3 ways to avoid the yarn mistakes that can make your knitting life miserable
It’s a bit of a paradox, isn’t it? The very same yarn that brings us knitters such joy and delight can make us miserable.
Of course, that’s not really truth. It isn’t the yarn that makes us miserable; it’s the mistakes we make with it! Yarn, after all, is an inanimate object.
Although, we might imagine it has a personality while we knit with it. Oh, look, it’s flexible and springy! Oh wow, look how tough and durable it is! Ah, I love the bright and delightful colors of its variegation.
Even these are qualities that the humans who created the yarn infused into it.
Our Biggest Yarn Mistakes
So back to us, the knitters…
Three of the biggest mistakes we can make with our yarn:
- Allowing it get hopelessly tangled.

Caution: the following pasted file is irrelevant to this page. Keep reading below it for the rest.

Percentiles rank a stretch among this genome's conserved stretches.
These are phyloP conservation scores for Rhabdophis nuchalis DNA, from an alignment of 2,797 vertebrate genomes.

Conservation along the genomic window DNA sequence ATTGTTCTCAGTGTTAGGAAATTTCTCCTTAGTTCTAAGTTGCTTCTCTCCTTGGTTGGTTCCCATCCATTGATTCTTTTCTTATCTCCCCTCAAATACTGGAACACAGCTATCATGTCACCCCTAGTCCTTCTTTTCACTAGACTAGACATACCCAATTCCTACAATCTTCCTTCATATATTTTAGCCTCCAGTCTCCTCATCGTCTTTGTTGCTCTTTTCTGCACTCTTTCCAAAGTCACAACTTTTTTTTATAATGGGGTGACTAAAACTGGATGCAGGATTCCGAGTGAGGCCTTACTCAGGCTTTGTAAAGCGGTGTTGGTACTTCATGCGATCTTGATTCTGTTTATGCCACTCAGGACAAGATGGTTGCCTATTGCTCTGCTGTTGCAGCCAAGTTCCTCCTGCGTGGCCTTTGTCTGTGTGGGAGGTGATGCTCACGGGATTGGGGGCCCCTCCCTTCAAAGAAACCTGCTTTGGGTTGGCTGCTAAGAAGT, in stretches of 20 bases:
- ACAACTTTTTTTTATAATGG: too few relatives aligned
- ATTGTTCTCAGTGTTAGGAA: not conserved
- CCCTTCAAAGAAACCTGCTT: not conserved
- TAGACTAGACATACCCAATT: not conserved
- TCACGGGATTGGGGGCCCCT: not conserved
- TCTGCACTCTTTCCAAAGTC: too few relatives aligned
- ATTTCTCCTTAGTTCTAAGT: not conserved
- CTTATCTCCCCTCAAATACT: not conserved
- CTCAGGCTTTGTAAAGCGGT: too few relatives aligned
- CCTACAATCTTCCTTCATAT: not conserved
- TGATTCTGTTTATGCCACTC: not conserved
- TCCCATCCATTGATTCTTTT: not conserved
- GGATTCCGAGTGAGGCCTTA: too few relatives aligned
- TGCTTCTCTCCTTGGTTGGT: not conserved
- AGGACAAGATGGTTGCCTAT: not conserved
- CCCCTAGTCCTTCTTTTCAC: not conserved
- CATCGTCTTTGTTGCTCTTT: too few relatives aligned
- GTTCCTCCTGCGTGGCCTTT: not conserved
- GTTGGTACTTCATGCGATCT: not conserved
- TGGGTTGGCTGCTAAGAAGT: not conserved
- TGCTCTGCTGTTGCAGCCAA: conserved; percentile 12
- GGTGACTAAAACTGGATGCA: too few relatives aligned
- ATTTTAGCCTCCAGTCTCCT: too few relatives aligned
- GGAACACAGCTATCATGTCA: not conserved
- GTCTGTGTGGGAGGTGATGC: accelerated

- Letting it suffer moth damage.
- Losing it.
Fortunately, all of these mistakes can be fixed, though some might take longer to fix than others. And more good news: all of these mistakes can be avoided!
How to Avoid, or Fix, the Biggest Yarn Mistakes
Yarn Mistake 1: Tangles
Ah, tangled yarn, perhaps the most common bane of the knitter. Even the most experienced knitter can suffer the wrath of “yarn barf.” (I don’t know where I first came across this term or who invented it. But I have yet to find a more apt visual for a big pile of messed-up yarn!)
Of course, the way to avoid tangled yarn is to handle it carefully in the first place. Whenever you get yarn, you should inspect it to see if it requires winding. Most inexpensive yarns are put up in such a way as to form the equivalent of a center-pull ball. The trick is to find that center! Unfortunately, often the act of finding the center will create its own “yarn barf.”